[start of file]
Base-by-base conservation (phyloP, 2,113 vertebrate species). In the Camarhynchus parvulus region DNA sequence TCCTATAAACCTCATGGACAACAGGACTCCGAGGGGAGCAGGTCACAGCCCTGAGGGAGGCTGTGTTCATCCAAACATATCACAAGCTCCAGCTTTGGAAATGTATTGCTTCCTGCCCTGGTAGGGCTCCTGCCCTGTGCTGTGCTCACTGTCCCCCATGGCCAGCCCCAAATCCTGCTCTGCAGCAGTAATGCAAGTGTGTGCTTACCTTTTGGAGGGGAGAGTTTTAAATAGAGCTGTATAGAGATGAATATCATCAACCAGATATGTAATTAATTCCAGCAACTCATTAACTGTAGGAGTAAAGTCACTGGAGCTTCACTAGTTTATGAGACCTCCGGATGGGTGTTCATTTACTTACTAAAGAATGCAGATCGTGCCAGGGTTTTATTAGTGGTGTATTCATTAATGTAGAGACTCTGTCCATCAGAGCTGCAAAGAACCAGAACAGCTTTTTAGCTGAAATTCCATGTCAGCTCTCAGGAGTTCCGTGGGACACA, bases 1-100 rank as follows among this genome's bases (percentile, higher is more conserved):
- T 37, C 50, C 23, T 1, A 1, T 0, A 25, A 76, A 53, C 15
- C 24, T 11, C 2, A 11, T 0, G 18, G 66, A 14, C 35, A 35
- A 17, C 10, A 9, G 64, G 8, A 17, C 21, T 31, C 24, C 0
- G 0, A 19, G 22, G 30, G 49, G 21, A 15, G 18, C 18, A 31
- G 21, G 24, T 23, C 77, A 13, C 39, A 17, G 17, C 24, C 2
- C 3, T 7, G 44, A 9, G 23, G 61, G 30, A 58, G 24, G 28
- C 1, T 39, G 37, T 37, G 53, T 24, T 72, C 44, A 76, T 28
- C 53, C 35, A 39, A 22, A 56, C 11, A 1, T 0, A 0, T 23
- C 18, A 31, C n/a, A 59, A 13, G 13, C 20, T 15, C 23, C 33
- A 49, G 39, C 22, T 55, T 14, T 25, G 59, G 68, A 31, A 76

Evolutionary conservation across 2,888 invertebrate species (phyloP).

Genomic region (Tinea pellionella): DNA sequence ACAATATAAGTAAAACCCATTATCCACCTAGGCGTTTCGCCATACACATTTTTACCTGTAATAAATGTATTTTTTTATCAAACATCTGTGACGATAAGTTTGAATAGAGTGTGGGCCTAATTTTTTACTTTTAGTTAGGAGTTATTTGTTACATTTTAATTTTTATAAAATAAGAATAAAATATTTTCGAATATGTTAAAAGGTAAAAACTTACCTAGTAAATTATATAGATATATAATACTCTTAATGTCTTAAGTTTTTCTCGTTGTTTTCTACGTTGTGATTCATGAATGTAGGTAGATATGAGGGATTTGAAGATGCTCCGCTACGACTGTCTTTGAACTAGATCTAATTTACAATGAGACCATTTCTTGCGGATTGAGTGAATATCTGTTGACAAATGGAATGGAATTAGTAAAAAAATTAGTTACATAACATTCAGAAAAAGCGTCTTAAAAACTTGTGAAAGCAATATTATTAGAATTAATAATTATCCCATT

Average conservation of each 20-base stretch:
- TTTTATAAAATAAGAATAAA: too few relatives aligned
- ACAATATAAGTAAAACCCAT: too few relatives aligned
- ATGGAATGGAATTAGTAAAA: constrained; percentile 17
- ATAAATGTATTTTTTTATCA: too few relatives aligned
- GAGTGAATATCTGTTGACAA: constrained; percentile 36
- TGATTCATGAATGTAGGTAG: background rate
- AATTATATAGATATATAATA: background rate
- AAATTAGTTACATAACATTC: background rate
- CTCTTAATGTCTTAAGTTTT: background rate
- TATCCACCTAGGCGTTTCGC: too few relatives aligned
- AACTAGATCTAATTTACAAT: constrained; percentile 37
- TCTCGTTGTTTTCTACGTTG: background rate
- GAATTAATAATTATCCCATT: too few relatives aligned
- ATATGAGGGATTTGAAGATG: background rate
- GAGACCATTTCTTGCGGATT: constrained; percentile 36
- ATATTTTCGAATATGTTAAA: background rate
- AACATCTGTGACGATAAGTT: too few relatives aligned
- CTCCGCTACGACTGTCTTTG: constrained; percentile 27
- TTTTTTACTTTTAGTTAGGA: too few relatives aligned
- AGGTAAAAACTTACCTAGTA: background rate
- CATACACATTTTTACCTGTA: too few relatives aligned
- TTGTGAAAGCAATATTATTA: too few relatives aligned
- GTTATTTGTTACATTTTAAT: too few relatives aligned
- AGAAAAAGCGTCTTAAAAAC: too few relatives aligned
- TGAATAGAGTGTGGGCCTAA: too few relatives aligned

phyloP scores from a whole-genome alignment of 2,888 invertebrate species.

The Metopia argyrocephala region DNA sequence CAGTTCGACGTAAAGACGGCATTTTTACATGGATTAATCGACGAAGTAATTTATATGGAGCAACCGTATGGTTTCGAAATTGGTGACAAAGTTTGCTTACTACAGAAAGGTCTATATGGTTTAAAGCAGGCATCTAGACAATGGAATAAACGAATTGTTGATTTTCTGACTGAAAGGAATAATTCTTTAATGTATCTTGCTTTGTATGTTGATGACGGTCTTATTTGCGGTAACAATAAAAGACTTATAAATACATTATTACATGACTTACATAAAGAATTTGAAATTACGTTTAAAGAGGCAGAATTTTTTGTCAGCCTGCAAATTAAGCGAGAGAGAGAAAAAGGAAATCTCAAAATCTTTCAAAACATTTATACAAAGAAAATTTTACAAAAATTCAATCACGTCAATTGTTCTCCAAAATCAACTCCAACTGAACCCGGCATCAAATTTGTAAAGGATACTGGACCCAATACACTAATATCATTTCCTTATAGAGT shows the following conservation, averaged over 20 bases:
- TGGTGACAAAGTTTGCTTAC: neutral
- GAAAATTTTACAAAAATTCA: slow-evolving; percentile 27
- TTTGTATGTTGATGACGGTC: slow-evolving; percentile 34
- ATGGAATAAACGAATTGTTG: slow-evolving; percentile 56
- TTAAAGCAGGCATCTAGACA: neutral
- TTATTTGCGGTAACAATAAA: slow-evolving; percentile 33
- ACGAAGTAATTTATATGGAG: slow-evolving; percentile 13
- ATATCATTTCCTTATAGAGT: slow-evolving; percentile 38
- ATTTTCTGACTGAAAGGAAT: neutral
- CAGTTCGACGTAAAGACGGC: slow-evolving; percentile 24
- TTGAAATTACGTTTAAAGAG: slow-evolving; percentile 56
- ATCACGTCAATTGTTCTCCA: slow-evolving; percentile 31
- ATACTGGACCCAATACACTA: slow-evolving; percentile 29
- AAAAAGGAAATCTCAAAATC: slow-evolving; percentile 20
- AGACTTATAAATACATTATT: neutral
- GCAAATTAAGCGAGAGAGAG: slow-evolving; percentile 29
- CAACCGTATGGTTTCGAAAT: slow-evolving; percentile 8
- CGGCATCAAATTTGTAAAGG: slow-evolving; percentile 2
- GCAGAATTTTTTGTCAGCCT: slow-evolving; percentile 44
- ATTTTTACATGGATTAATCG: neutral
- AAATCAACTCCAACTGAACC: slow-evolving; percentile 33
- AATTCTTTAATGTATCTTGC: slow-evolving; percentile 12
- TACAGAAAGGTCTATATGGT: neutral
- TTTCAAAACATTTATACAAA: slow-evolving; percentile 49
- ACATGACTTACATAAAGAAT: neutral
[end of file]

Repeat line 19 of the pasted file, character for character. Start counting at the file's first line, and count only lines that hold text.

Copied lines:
- GAGTGAATATCTGTTGACAA: constrained; percentile 36